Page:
Honnedaga Lake & "Heritage" Strain Brook Trout

Brief history   |   Recent sampling   
|   TU Article on Honnedaga brook trout


Honnedaga Lake brook trout
Endemic to the eastern United States, brook trout Salvelinus fontinalis were historically so common in the Adirondack region of New York State that early fish surveys noted the absence of brook trout from lakes and ponds, rather than their presence. Humans -- by constructing dams, over-fishing, introducing non-native fishes, logging, and acidifying waters -- have caused such a disruption in brook trout habitat and community structure that this native trout has disappeared from a wide variety of lakes, rivers and streams. Over the past 20 years, however, improved management practices have restored many previously degraded brook trout lake fisheries to a healthier condition.

Honnedaga Lake


From a conservation perspective, the nine remaining "heritage" strains of brook trout in New York are particularly noteworthy. Heritage populations are wild strains of brook trout that maintain the original genetic characteristics of a specific lake population. Heritage strains have survived despite widespread introductions of hatchery-reared brook trout varieties, and exist only within waters where genes from outside the original population have never been introduced into the subject lake. Keller (1979) identified ten heritage varieties of wild New York brook trout: Basalm Lake, Dix Pond, Honnedaga Lake, Horn Lake, Little Tupper Lake, Nate Pond, Stink Lake, Tamarack Pond, Tunis Lake, and Windfall Pond. Unfortunately, the Tamarack Pond variety was lost in the early 1990s, and the Honnedaga Lake population declined dramatically during the 1970s. In recent years, however, the Honnedaga Lake population has shown signs of recovery. Cornell's Adirondack Fishery Research Program is currently evaluating and attempting to enhance the recovery of the Honnedaga Lake brook trout population.

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Recovery of an Acid-Stressed Brook Trout Population in Honnedaga Lake: Preliminary Assessment of Water Quality, Population Size, and Population Genetics
(Clifford Kraft and Daniel Josephson)

Honnedaga Lake is a large (770 acre), deep (max depth 184 feet), and highly transparent (secchi depth 75 feet) body of water. The unique color of the water (light blue), high zinc levels, and low pH are also defining features of this lake, located in the southwestern Adirondack Mountain region.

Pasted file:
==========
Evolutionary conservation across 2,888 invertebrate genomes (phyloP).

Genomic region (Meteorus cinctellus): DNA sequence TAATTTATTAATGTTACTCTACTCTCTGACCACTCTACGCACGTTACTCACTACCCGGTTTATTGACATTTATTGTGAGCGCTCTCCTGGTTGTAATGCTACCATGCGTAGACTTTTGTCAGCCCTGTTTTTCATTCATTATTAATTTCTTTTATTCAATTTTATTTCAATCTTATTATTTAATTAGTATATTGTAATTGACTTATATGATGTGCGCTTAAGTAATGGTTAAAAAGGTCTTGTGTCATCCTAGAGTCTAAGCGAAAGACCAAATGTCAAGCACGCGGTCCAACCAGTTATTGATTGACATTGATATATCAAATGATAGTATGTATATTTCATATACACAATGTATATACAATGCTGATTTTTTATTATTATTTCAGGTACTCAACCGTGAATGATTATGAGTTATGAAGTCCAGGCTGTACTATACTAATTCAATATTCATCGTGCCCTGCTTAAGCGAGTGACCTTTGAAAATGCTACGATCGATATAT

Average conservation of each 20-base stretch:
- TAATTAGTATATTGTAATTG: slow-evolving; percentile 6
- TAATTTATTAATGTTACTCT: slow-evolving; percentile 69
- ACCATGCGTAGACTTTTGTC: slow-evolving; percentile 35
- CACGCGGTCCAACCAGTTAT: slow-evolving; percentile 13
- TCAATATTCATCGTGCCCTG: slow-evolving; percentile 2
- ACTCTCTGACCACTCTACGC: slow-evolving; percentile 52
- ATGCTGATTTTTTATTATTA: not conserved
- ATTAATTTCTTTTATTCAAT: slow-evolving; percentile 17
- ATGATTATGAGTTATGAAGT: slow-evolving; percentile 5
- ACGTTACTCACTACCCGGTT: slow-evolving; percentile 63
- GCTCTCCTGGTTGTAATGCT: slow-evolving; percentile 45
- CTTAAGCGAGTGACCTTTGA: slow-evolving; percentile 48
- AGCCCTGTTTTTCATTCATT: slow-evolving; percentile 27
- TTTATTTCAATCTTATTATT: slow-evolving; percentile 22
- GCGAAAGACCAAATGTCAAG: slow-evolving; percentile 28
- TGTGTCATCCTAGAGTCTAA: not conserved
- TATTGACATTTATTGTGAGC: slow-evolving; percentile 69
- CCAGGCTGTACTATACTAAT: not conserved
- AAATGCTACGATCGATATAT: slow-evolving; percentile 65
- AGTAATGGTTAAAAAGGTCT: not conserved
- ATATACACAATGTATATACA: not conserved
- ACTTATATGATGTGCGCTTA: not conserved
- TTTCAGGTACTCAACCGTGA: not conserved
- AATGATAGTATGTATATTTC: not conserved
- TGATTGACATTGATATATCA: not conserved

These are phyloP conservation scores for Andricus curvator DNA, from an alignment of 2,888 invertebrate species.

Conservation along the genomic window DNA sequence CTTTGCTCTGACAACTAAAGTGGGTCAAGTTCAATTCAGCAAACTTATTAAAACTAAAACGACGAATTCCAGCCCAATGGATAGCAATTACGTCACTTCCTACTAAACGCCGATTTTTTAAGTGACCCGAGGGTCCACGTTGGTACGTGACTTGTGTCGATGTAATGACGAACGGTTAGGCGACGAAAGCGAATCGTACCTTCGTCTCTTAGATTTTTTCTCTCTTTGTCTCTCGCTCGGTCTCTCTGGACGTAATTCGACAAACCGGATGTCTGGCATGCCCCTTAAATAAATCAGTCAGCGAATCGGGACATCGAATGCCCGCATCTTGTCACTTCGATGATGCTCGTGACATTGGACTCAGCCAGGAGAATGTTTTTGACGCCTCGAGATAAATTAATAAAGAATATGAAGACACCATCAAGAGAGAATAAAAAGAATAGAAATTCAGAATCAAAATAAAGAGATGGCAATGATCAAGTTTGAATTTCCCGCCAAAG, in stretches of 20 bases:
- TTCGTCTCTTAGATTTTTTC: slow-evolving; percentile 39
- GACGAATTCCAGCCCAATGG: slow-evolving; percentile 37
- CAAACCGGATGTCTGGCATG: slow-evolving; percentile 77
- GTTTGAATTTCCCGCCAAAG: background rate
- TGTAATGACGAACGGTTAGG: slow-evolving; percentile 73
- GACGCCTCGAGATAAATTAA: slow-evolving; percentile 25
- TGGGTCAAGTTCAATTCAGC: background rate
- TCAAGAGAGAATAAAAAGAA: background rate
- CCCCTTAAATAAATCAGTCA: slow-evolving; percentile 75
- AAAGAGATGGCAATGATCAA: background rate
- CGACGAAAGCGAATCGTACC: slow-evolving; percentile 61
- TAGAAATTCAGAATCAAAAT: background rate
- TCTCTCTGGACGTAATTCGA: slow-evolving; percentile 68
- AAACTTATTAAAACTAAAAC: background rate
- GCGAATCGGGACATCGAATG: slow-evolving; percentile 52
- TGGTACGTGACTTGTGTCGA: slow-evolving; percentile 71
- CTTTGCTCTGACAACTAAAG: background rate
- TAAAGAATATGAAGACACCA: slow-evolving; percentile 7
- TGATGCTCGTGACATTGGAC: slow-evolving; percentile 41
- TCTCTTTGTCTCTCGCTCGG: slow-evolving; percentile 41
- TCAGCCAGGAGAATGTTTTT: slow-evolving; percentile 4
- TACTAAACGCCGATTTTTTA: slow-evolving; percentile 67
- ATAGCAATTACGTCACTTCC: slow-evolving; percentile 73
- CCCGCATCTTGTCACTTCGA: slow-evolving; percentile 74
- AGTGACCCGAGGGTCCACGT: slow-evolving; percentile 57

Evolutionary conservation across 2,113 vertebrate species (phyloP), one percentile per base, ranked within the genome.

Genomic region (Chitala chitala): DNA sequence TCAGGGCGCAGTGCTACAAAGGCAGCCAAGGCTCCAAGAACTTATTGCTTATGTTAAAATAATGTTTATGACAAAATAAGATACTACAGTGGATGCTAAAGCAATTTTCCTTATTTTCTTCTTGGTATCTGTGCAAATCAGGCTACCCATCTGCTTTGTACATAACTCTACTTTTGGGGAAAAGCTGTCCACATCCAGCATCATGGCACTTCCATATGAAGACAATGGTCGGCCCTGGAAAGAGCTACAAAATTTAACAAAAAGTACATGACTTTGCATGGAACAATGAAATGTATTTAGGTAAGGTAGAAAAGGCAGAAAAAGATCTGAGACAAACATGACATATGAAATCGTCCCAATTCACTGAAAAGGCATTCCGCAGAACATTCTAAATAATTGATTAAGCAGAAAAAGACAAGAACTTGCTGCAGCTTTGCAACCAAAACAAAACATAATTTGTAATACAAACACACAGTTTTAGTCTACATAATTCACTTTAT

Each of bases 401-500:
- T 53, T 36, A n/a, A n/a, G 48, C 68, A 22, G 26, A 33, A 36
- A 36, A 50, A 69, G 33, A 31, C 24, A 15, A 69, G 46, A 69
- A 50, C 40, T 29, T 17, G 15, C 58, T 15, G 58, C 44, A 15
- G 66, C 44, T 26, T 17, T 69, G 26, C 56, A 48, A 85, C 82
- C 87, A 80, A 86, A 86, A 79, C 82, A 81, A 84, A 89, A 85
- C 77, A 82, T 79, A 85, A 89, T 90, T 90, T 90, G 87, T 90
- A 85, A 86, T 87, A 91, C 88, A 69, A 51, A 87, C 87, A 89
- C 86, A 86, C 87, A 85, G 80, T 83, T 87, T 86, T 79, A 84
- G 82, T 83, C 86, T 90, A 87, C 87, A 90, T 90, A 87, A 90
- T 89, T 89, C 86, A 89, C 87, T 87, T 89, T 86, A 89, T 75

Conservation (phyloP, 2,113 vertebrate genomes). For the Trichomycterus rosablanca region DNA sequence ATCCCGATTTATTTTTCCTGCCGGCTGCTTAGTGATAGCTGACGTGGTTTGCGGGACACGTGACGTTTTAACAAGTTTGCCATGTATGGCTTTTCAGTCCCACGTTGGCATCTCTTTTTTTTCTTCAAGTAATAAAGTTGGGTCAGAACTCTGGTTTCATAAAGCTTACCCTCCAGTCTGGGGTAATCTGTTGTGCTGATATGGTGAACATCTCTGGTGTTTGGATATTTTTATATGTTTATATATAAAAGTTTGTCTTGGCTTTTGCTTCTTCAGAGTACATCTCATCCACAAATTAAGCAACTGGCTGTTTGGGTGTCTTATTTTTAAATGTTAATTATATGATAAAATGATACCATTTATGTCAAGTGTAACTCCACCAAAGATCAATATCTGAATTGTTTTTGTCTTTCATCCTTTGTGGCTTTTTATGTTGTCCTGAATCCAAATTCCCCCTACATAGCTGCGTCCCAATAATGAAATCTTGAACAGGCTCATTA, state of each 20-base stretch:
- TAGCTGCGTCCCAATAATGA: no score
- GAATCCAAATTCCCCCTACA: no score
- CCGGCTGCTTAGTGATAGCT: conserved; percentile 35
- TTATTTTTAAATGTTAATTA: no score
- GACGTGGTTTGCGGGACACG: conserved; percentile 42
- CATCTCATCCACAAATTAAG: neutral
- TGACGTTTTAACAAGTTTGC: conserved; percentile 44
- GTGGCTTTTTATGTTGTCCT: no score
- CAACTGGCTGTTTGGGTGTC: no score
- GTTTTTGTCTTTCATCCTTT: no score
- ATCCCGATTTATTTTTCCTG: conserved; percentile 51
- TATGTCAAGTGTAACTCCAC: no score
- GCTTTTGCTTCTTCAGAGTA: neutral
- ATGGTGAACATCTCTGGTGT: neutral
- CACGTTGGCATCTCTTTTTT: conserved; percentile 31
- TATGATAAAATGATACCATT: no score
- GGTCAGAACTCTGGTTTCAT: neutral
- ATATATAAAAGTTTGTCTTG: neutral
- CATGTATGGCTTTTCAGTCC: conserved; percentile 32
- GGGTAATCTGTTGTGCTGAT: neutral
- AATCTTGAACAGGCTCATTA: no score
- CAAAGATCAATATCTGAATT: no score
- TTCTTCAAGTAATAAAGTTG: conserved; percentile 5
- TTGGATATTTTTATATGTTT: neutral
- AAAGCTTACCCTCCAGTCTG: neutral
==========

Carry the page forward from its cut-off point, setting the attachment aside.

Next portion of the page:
Brief History of the brook trout fishery in Honnedaga Lake 1900-1970: At the turn of the 20th century, Honnedaga Lake supported a recreational fishery for a self-sustaining population of brook trout. Early records are sketchy; however, it appears that the brook trout population was supported by natural reproduction through the 1930s. In 1939, a hatchery-based stocking program was initiated using fry and fingerlings that originated from adult Honnedaga Lake brook trout, and remained active until 1968. Substantial trapnet catches of brook trout (range 24-80 fish/trapnet night) were observed from 1958 through 1966, at which time modest angling catches were also reported.



Although little water chemistry data was collected prior to 1970, available date indicate that Honnedaga Lake exhibited low pH (range 4.3 to 6.0), alkalinity (0 to 6.5 mg/l), and ANC (Acid Neutralizing Capacity; 0 to 130 µeq/l) by the late 1950s. The presence of brook trout through the 1960s suggests that water chemistry conditions remained suitable for brook trout survival until a marked decline was observed during the late 1960s. Between 1900 and 1960, introduced populations of white suckers, round whitefish, and lake trout also disappeared from the lake, suggesting that deteriorating water quality conditions occurred prior to the 1960s. This decline was likely due to inputs of airborne pollutants now known as acid rain.

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1970-1993: By 1970, the water chemistry of Honnedaga Lake had deteriorated to the point where fish survival was not possible. The observed pH (range 4.80 to 5.00), alkalinity (-6 to -8 mg/l), and ANC (-120 to -160 µeq/l) values indicate that chronic acidification was evident. During this period, few brook trout were observed in Honnedaga Lake. The last angling catches of brook trout were reported in 1971 and 1972, and trapnet catches declined from 7 fish per trapnet night in 1971 to only 0.7 fish per trapnet night in 1979. The brook trout stocking program was terminated in 1968 due to low survival of stocked fish, and direct observations of brook trout in the main lake were rare during the next two decades. During this period, brook trout only continued to be observed in low numbers in three small tributaries fed by groundwater sources.